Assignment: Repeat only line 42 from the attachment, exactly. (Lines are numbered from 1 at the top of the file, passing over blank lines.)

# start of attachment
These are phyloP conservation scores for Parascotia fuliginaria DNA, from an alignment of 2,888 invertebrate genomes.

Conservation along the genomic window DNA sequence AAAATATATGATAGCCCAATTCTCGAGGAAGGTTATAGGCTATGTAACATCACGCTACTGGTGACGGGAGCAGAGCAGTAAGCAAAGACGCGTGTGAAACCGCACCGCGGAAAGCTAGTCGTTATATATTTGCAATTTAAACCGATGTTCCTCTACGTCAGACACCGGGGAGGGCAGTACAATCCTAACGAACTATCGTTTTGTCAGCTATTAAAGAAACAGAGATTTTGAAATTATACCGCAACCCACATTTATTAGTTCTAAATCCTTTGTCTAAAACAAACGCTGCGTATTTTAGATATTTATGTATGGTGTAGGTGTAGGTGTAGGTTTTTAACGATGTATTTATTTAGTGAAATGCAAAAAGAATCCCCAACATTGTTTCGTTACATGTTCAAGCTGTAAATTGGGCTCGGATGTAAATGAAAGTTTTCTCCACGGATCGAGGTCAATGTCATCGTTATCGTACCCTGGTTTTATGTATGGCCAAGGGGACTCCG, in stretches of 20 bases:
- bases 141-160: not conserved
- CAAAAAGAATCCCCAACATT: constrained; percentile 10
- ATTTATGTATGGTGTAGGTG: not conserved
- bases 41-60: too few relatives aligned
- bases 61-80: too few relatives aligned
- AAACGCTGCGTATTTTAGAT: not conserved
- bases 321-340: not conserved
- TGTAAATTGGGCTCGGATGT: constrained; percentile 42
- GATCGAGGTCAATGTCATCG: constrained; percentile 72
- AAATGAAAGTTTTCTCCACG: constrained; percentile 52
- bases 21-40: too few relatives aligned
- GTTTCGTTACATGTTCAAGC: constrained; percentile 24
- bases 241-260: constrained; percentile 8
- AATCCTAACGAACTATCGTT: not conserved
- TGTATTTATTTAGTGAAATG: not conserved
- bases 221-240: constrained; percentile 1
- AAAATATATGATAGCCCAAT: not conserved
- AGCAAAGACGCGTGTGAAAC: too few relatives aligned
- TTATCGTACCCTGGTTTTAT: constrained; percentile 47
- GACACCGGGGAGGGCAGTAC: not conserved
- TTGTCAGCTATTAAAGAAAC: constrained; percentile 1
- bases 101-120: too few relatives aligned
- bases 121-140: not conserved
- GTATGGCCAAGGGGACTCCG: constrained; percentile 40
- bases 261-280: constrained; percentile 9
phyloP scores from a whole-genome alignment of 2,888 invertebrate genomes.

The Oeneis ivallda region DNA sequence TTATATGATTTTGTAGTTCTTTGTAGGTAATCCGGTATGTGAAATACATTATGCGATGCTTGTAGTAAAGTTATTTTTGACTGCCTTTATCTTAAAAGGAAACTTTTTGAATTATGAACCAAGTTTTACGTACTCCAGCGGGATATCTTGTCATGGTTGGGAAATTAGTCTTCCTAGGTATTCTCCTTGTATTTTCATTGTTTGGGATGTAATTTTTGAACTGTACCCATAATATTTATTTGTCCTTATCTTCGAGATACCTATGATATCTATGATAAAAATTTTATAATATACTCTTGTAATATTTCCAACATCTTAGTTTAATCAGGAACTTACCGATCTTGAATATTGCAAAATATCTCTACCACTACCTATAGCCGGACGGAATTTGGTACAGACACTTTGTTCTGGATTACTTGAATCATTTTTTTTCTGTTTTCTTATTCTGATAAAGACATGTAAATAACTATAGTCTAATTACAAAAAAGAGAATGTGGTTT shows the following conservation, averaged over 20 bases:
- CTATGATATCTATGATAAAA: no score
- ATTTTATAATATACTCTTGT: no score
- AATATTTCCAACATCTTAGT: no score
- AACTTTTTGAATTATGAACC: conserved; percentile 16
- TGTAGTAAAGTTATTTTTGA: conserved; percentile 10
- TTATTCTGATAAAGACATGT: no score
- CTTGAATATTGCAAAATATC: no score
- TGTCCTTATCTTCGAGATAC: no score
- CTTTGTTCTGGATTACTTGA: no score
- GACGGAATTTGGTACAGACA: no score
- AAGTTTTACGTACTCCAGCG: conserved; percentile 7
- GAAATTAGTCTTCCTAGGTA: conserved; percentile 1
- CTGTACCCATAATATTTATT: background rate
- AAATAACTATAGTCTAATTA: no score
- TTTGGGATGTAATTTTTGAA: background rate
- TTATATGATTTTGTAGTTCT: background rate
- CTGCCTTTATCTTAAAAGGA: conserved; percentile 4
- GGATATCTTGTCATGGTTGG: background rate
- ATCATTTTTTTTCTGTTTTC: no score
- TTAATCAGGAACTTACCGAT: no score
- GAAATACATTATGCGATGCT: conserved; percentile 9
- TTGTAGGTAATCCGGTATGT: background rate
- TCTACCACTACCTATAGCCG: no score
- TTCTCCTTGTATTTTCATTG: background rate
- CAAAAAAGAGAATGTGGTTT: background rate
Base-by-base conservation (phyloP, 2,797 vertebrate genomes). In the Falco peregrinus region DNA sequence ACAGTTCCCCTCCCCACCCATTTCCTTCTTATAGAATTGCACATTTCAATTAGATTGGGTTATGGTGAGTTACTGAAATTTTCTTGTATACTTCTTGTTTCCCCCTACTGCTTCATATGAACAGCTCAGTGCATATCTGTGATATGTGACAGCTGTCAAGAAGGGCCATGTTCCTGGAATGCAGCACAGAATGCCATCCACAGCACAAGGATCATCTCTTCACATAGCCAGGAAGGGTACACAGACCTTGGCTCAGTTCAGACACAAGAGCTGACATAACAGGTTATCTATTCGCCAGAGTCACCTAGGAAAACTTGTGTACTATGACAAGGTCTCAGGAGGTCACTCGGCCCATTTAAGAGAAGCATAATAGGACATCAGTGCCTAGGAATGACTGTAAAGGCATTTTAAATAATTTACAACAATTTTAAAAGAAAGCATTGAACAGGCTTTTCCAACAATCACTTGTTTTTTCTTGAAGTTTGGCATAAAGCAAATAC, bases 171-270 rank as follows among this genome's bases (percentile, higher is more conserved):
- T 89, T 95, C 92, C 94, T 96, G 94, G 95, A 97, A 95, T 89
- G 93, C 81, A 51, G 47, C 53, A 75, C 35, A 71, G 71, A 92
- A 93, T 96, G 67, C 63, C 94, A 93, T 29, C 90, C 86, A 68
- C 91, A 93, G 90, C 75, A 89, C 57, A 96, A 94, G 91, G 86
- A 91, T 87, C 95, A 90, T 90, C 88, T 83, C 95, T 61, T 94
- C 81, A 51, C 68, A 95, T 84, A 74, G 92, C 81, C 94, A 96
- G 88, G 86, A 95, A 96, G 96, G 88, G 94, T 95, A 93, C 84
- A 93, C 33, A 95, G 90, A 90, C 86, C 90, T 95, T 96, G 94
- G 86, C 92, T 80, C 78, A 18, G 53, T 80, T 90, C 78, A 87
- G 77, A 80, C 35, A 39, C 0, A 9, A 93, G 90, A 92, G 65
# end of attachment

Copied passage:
- CTGTACCCATAATATTTATT: background rate